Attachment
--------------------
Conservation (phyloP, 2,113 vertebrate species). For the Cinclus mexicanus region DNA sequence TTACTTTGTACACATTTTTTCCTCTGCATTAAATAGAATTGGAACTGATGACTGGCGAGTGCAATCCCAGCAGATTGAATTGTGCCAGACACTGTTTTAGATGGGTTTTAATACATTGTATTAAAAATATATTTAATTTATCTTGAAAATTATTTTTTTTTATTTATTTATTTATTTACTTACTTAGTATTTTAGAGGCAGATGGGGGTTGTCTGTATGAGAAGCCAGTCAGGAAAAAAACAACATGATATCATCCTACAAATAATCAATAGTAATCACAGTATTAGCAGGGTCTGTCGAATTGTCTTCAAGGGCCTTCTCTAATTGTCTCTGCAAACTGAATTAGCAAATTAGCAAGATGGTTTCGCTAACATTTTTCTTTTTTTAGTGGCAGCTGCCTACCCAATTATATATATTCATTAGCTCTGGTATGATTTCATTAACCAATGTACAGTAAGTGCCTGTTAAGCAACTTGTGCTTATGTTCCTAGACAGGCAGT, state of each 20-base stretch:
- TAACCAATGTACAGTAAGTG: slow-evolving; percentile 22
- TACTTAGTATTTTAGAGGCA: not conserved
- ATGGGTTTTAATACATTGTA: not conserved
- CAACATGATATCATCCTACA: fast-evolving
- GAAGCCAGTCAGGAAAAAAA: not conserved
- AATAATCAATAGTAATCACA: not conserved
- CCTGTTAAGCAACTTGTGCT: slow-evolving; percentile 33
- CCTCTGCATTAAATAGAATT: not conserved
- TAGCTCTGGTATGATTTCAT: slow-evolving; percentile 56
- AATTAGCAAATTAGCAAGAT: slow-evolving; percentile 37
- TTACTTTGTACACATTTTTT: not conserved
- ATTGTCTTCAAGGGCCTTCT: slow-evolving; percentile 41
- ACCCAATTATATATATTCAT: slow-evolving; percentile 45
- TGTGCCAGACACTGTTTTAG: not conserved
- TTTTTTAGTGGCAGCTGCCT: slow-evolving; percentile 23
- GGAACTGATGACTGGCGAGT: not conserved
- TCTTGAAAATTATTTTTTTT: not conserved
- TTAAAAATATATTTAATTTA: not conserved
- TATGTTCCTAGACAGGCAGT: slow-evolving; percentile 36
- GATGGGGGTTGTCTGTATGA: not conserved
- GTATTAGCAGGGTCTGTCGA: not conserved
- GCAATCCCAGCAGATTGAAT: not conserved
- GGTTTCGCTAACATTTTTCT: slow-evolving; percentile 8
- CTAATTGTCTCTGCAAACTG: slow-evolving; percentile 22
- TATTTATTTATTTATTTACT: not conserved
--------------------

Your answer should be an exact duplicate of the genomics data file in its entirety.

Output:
Conservation (phyloP, 2,113 vertebrate species). For the Cinclus mexicanus region DNA sequence TTACTTTGTACACATTTTTTCCTCTGCATTAAATAGAATTGGAACTGATGACTGGCGAGTGCAATCCCAGCAGATTGAATTGTGCCAGACACTGTTTTAGATGGGTTTTAATACATTGTATTAAAAATATATTTAATTTATCTTGAAAATTATTTTTTTTTATTTATTTATTTATTTACTTACTTAGTATTTTAGAGGCAGATGGGGGTTGTCTGTATGAGAAGCCAGTCAGGAAAAAAACAACATGATATCATCCTACAAATAATCAATAGTAATCACAGTATTAGCAGGGTCTGTCGAATTGTCTTCAAGGGCCTTCTCTAATTGTCTCTGCAAACTGAATTAGCAAATTAGCAAGATGGTTTCGCTAACATTTTTCTTTTTTTAGTGGCAGCTGCCTACCCAATTATATATATTCATTAGCTCTGGTATGATTTCATTAACCAATGTACAGTAAGTGCCTGTTAAGCAACTTGTGCTTATGTTCCTAGACAGGCAGT, state of each 20-base stretch:
- TAACCAATGTACAGTAAGTG: slow-evolving; percentile 22
- TACTTAGTATTTTAGAGGCA: not conserved
- ATGGGTTTTAATACATTGTA: not conserved
- CAACATGATATCATCCTACA: fast-evolving
- GAAGCCAGTCAGGAAAAAAA: not conserved
- AATAATCAATAGTAATCACA: not conserved
- CCTGTTAAGCAACTTGTGCT: slow-evolving; percentile 33
- CCTCTGCATTAAATAGAATT: not conserved
- TAGCTCTGGTATGATTTCAT: slow-evolving; percentile 56
- AATTAGCAAATTAGCAAGAT: slow-evolving; percentile 37
- TTACTTTGTACACATTTTTT: not conserved
- ATTGTCTTCAAGGGCCTTCT: slow-evolving; percentile 41
- ACCCAATTATATATATTCAT: slow-evolving; percentile 45
- TGTGCCAGACACTGTTTTAG: not conserved
- TTTTTTAGTGGCAGCTGCCT: slow-evolving; percentile 23
- GGAACTGATGACTGGCGAGT: not conserved
- TCTTGAAAATTATTTTTTTT: not conserved
- TTAAAAATATATTTAATTTA: not conserved
- TATGTTCCTAGACAGGCAGT: slow-evolving; percentile 36
- GATGGGGGTTGTCTGTATGA: not conserved
- GTATTAGCAGGGTCTGTCGA: not conserved
- GCAATCCCAGCAGATTGAAT: not conserved
- GGTTTCGCTAACATTTTTCT: slow-evolving; percentile 8
- CTAATTGTCTCTGCAAACTG: slow-evolving; percentile 22
- TATTTATTTATTTATTTACT: not conserved